Minister Nzimande In Hot Soup Over Afrikaans Remarks

PRETORIA - The opposition, Democratic Alliance party on Monday filed a complaint with the Human Rights Commission (HRC) against Higher Education Minister Blade Nzimande over his defining of Afrikaans as a “foreign” language in South Africa.
Wilson Chipangura, Guest Reporter

PRETORIA – The opposition, Democratic Alliance party on Monday filed a complaint with the Human Rights Commission (HRC) against Higher Education Minister Blade Nzimande over his defining of Afrikaans as a “foreign” language in South Africa.

DA called Nzimande’s remarks “hateful and unconstitutional insistence” 

The DA’s complaint to the HRC follows from the Constitutional Court’s recent judgment in the Unisa language case, which codified into South Africa’s constitutional law that Afrikaans is an indigenous language. 

“By continuing to defy the court on this matter, Nzimande is undermining the right to mother-tongue education and violating the rights of Afrikaans speakers to dignity and equality,” the white dominated party said in a statement.

Earlier this year, the DA challenged minister Nzimande, in the new Language Policy Framework for Public Higher Education Institutions, in which he had excluded Afrikaans from the definition of indigenous languages. 

“The policy only defined languages that “belong to the Southern Bantu language family” as indigenous. This incorrect, unscientific and hurtful exclusion of Afrikaans has already been used by Stellenbosch University (SU) to further its agenda of abolishing Afrikaans at the institution,” the DA said.

The party had previously written to the minister demanding that the definition be changed to recognise Afrikaans as an indigenous language with status equal to all other indigenous South African languages. 

Nzimande is accused of ignoring the request, which has forced the DA to forward that correspondence to the HRC to prove that he “is willfully and deliberately discriminating against Afrikaans”.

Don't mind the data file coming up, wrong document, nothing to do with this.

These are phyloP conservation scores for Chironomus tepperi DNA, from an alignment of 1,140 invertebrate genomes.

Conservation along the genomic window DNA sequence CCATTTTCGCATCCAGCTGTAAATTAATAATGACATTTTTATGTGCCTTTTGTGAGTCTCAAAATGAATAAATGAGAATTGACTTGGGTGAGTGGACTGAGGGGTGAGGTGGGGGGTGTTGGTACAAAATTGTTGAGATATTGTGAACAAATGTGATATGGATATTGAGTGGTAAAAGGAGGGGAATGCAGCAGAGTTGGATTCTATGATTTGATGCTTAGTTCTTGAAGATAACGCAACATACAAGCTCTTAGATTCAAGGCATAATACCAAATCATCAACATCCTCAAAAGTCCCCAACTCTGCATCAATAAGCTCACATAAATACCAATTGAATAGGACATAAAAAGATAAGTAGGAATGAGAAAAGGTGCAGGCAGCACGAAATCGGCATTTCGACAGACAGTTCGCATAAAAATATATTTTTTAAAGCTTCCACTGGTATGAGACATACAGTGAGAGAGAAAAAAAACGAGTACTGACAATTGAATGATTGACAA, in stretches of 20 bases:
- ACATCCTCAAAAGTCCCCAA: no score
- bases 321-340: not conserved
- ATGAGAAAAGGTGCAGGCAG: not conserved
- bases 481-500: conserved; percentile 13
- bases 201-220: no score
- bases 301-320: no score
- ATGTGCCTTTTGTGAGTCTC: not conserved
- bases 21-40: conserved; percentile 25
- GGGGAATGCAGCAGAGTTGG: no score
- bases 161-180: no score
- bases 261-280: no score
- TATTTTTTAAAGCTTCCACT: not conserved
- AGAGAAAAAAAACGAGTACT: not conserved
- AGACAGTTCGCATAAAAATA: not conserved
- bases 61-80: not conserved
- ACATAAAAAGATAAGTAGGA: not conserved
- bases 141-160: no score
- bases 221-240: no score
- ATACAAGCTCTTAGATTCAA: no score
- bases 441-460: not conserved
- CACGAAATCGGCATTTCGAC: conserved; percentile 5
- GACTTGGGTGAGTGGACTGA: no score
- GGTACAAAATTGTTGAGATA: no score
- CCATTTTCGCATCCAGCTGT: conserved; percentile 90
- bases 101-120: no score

“From both a scientific and legal perspective, there is simply no doubt that Afrikaans is as indigenous to South Africa as the quiver tree and the protea.

“This much was confirmed by justice Steven Majiedt, who wrote the Constitutional Court judgement in the case that reinstates Afrikaans at Unisa. 

“Majiedt recognises the crucial role played by “indigenous peoples and enslaved peoples” in the development of Afrikaans, and explicitly refers to “indigenous languages, including Afrikaans.” 

Justice Majiedt also dismissed the characterisation of Afrikaans as “the language of the oppressor” as “entirely misconceived and [one that] flies in the face of the true history of its origins and development.”

“By continuing to exclude Afrikaans from the definition of indigenous languages for what appear to be purely ideological and political reasons, Blade Nzimande stands in direct defiance of the Constitution and is actively undermining the language rights and human rights to dignity and equality of Afrikaans-speakers. 

“The DA calls on the HRC to deal swiftly and decisively with Nzimande to ensure that Afrikaans takes its rightful place as an official, indigenous South African language.

“If Nzimande were to peek out from behind his ideological blinkers for even a moment, he could instead embrace our country’s diversity by taking heed of Majiedt’s description of Afrikaans as “a heterogeneous, rainbow language” that encapsulates “a marvellous paradox of human ingenuity and creativity.

“It is the language of prince and pauper alike, existing comfortably in academia and the professions on the one hand, and in every-day parlance on the other.”

RosGwen24 News
RosGwen24 News
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